Raw Material

Creative Revenge Techniques

Excerpted from Pawholes

Pawholes CoverA woman scorned. Throughout history the folklore of revenge has focused on women. Jealousy of other women, retaliation for romantic and sexual rejection, bitterness and torment have long been the subject of art, mythology, literature and countless Sunday night television docudramas. From Euripedes' "Media" and Charlotte Bronte's "Jane Eyre" to cinematic masterpieces such as "The Girl Most Likely to..." (starring a fledgling Stockard Channing) and "Fatal Attraction," the concept of women exacting justice and retribution has remained a central theme. Good, satisfying revenge requires cunning, wit and forethought. Below, dear reader, you'll find two tales that embrace this fresh bold aesthetic, gut-wrenchingly, assuredly and tenderly confessed:

Bachelorette #1:

The downfall of my relationship, and later the impetus for my revenge, came at what I thought to be the apex of my 18-month-old relationship. We, Paul and I, had just moved to separate cities, entering the long-distance portion of our coupledom: he attending law school in D.C., while I was in Pittsburgh pursing an MFA in creative writing.
At first all was lovey-dovey fine—a happy mix of intermittent four-day weekends spent together, complemented by a slew of long-distance phone calls. Three months into our separate-city love, something strange happened, some inexplicable shift. We began to talk less frequently. If we did talk, it was because I called him. I quit calling and waited to see how long it would be before he called me. Three weeks passed and I gave in. I called and asked him what was going on. He said nothing. He said come visit.
Upon my arrival in D.C. he was a half an hour late to pick me up. In visits past he was usually there, waiting. When we got to his place, it was a mess. This new feature was a departure from his typical "just cleaned" reception. Also, as I surveyed the room, I noticed several notes from his roommates saying some woman had called. I asked, "Who is this Ramona woman?" He said, "just a friend." I decided not make a big deal out of it, to cut him some slack. Instead, we went out to dinner at a horrible Peruvian restaurant. Some guy was playing keyboards. There were plastic flowers. I felt like we were at a wedding reception in a church basement.
We went back to his apartment and had old-relationship sex. I reminded him that I loved him. He didn't respond. Then, after some prodding, he reported that he didn't think he loved me anymore. He didn't think he ever loved me. I asked why exactly he thought this, why now? Why had we been together? He said, "Because you were nice to have around." His semen was running out of me and leaving a little wet spot on the sheet. He said he was sorry. I took a shower.
In the morning I caught a Greyhound back to Pittsburgh. Three days later I had a breakdown on a public transit bus. I couldn't stop crying. The driver made some woman walk me home from the bus stop. I took a long bath. I listened to Patsy Cline. It took me about two days of repeating this activity before I realized that rising to the surface, beyond hurt and overall grief, was the fact that I was way pissed off. I called Paul and yelled and screamed. He cried. Said he didn't know anything anymore. Said he was confused. I suggested he find a therapist.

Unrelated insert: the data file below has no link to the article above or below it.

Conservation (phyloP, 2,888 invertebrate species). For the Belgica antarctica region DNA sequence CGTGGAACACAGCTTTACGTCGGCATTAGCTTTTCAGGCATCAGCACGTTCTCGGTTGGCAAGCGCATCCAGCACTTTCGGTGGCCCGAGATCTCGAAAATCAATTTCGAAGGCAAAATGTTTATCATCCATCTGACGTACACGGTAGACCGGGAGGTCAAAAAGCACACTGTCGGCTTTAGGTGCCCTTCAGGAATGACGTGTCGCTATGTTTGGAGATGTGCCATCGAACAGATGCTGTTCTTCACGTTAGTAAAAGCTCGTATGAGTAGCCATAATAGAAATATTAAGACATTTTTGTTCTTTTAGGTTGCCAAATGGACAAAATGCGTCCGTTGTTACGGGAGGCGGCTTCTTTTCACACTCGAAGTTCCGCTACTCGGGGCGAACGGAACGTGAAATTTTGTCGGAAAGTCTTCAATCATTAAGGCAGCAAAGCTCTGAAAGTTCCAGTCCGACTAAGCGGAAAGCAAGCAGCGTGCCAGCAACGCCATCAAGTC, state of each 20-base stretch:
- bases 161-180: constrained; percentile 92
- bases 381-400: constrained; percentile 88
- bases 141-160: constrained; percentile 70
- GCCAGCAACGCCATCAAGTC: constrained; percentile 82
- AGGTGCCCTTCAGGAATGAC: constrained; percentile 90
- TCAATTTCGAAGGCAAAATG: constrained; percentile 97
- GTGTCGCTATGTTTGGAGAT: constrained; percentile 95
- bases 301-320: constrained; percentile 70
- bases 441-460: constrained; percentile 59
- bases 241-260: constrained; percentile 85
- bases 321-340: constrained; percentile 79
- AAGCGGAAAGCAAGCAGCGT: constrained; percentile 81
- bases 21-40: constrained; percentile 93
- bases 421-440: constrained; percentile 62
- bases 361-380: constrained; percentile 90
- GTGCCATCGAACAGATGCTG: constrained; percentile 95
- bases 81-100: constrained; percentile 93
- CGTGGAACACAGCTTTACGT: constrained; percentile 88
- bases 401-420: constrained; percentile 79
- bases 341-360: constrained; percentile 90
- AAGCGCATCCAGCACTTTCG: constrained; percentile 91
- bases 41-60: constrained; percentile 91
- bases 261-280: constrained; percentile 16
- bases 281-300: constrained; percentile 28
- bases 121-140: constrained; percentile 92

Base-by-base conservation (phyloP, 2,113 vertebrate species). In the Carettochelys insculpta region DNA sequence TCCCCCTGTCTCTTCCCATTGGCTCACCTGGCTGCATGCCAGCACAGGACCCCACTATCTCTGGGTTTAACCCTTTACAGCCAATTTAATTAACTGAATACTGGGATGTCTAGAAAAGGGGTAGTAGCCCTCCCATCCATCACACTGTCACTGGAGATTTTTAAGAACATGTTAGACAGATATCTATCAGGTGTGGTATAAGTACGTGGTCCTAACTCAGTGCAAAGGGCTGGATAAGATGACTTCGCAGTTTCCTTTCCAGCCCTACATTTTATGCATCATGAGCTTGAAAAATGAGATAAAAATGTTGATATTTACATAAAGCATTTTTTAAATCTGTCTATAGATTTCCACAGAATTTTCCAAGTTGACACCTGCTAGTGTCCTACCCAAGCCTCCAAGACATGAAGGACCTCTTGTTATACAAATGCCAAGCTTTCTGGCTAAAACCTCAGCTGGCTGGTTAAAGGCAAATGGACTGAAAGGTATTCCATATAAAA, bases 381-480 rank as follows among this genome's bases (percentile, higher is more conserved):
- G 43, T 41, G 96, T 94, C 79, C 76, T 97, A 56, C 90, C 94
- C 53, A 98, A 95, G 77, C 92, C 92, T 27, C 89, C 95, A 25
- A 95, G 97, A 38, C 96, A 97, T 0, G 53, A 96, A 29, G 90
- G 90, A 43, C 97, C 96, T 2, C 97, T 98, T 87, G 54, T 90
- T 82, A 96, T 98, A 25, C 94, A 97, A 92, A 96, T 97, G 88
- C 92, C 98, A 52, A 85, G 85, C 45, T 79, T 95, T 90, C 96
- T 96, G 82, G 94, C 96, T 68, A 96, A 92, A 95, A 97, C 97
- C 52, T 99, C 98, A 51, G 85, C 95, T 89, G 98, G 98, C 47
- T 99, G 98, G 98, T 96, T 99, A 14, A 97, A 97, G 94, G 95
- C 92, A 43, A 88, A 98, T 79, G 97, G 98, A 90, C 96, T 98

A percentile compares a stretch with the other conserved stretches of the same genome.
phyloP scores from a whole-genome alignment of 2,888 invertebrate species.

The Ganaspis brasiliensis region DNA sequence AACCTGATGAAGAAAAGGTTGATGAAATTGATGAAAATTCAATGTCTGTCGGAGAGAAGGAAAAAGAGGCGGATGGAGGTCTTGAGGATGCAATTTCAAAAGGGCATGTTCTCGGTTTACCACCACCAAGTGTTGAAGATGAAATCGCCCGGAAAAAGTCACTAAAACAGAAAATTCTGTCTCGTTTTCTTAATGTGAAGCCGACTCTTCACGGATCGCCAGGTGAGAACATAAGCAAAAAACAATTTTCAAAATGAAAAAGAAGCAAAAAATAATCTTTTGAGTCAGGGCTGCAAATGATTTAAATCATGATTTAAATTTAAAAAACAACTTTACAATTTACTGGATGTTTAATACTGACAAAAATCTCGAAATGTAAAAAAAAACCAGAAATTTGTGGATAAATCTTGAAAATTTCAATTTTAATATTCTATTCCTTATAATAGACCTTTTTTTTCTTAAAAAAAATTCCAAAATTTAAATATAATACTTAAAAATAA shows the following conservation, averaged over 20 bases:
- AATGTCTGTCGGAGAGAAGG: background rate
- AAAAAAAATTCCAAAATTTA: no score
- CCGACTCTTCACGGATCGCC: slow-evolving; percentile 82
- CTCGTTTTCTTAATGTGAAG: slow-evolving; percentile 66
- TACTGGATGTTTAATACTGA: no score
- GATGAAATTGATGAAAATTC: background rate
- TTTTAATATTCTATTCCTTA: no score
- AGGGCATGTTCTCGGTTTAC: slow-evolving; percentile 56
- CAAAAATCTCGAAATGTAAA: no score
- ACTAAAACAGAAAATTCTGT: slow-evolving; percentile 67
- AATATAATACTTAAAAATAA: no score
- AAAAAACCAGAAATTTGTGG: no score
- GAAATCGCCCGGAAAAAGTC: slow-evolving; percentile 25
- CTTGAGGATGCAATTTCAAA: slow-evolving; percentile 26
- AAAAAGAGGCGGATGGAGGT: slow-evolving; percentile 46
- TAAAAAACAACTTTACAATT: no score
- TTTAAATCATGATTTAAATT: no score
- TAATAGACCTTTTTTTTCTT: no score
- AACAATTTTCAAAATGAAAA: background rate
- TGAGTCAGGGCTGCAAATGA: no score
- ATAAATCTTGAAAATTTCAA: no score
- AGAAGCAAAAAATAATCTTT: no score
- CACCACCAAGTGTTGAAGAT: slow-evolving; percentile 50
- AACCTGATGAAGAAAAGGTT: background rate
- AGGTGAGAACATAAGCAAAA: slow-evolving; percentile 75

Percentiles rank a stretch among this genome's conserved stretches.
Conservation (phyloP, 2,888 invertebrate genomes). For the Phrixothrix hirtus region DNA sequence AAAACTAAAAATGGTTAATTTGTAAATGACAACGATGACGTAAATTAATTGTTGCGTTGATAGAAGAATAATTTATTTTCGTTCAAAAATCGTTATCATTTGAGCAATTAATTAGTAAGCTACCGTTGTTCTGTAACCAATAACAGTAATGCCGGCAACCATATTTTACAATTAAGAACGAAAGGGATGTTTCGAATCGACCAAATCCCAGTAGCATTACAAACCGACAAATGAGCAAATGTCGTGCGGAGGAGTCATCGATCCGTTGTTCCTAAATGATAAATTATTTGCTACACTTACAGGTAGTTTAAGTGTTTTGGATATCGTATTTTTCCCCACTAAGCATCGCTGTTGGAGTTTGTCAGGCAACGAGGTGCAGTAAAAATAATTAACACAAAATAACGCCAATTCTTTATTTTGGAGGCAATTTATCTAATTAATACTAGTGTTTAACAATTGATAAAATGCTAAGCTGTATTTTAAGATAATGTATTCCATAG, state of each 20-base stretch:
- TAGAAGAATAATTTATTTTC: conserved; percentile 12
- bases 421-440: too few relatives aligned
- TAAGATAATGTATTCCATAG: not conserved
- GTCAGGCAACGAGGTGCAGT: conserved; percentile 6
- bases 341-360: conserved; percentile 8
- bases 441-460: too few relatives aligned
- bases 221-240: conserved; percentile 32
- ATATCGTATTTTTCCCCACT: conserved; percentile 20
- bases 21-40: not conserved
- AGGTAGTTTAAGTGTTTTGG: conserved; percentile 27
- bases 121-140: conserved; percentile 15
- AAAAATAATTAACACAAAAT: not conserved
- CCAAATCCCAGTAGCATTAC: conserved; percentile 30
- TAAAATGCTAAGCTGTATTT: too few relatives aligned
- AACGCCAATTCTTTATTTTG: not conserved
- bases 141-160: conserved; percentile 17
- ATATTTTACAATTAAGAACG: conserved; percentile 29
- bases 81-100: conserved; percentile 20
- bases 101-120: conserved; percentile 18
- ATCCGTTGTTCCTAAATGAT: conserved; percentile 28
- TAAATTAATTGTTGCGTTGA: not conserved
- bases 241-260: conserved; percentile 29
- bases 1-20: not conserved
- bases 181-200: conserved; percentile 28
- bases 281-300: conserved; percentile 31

I called Paul's former roommate, Mort, for some insight. He didn't have any. I started dating other people. I tried to forget. Five months went by. Then I got a call from Mort. Paul had married a woman he had started seeing upon moving to D.C. He had married his friend Ramona.
bedbugsI thought long and hard about ways to acknowledge this little union. I though perhaps a gift would be appropriate. But what could I give? I thought it had to be intimate—something that might remind him of the time we shared together. Something familiar, yet something that would let him know I was angry in the psychotic, over-the-edge sense of the word. I thought about the Mafia, how they send dead things in the mail. I was in the shower and thinking about how a more respectable woman would not dignify his actions with a reaction. I thought about how women seem, too often, to play this pristine role while men get to punch holes in walls and drive their cars into highway embankments.
I started wanting a piece of the drama. The thought of getting the slightest bit even gave me a huge rush. I felt more alive than I had in months. That's when I looked down and noticed it. The perfect gift: my pubic hair. The image of him opening the envelope, of his screwed up, little lawyer-to-be face slowly pulling out the cute curly hairs, and saying "What the hell?" was too beautiful to resist.
I leaped out of the shower, dried my crotch, and snipped off as much as I could part with. Then I taped my pubic hair in the shape of a triangle onto a 3" x 5" index card. On it, I wrote "wedding gift" and drew a little arrow to the hair mass in the center of card. I threw on some clothes, stuck the card in an envelope, addressed and stamped it, and ran to the mail box. I was in the most absolute state of bliss. After months of harboring heartfelt hatred, I was truly joyful. I had been cleansed and reborn right there at the mail box, in my bare feet and wet hair.
The funny part is I never heard from him again. Not even a sarcastic thank you card. I had stunned him into silence. I had gotten the last word. Mort still hears from Paul sometimes, but says he's never mentioned my pubic hair. Says Paul's pretty closed-lipped about the whole thing. My fantasy is that my intimate and original wedding present had a respectful reception, at least made it's way to the wedding gift list. Next to the entry "Aunt Sally: Deep Fryer," I imagine one reading, "Former Girlfriend: fur on index card."

Bachelorette #2

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